Camus’ The Plague & Today’s Pandemic

Monday, January 24, 2022 - 1:00pm
Ron Aronson

Albert Camus' The Plague became the book of the pandemic year 2020-21 because of its 1940s fictional story of bubonic plague menacing the Algerian city of Oran. Philosopher Ron Aronson will discuss its relevance for our times. The book was recently reprinted in several languages, becoming a best-seller in Italy during the height of the pandemic there. More than 1000 articles have been written about the relationship between this book and our plague during the last 2 years.

While Camus' Plague ignores women and Arabs, and mainstream commentaries today such as in the New York Times insist on seeing “absurdity” as Camus's main message, he himself thought he was allegorizing the Resistance to the German Occupation. His good friend at the time, Jean-Paul Sartre, had no problem seeing the book's central message as being about solidarity and slow, patient, unheroic collective work of fighting the disease threatening the whole community. This message fits strikingly with the theme of “all in it together” that became so prominent early in 2020 and led naturally to the George Floyd uprising.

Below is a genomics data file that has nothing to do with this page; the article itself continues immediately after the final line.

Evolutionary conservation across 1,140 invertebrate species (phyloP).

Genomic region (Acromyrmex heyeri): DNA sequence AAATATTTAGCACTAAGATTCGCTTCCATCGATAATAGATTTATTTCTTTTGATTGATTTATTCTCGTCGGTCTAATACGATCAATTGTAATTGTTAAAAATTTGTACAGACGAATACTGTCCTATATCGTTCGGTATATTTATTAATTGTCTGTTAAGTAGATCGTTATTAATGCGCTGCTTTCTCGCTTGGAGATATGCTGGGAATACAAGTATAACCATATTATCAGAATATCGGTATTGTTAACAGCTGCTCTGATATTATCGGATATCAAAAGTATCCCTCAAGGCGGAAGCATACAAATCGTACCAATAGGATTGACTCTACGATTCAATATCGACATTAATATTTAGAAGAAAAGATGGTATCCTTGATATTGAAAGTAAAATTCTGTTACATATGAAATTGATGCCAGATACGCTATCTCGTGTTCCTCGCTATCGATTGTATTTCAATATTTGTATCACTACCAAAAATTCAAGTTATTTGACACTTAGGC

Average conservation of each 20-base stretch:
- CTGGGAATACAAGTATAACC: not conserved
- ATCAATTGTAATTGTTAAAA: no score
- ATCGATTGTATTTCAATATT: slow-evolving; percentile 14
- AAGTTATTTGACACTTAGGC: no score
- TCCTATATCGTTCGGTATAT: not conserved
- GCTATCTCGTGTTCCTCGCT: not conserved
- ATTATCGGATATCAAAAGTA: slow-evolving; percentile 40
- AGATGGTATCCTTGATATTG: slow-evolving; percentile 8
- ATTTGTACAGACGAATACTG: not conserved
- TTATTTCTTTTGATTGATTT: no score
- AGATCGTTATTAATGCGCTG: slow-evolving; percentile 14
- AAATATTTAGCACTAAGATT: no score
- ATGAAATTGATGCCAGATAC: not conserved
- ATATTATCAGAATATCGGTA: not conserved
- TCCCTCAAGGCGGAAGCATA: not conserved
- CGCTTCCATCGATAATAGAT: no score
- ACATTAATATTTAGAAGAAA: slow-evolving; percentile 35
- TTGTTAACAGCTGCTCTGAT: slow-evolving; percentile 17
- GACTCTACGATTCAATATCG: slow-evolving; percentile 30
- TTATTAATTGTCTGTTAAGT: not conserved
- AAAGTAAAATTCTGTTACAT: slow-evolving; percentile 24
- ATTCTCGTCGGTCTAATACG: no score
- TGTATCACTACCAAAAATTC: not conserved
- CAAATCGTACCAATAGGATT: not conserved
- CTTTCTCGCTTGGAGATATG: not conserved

Ronald Aronson is Prof. Emeritus at Wayne State University and the author of Camus and Sartre: The Story of a Friendship and the Quarrel That Ended It and the Camus entry of the Stanford Encyclopedia of Philosophy-- His most recent book is We: Reviving Social Hope.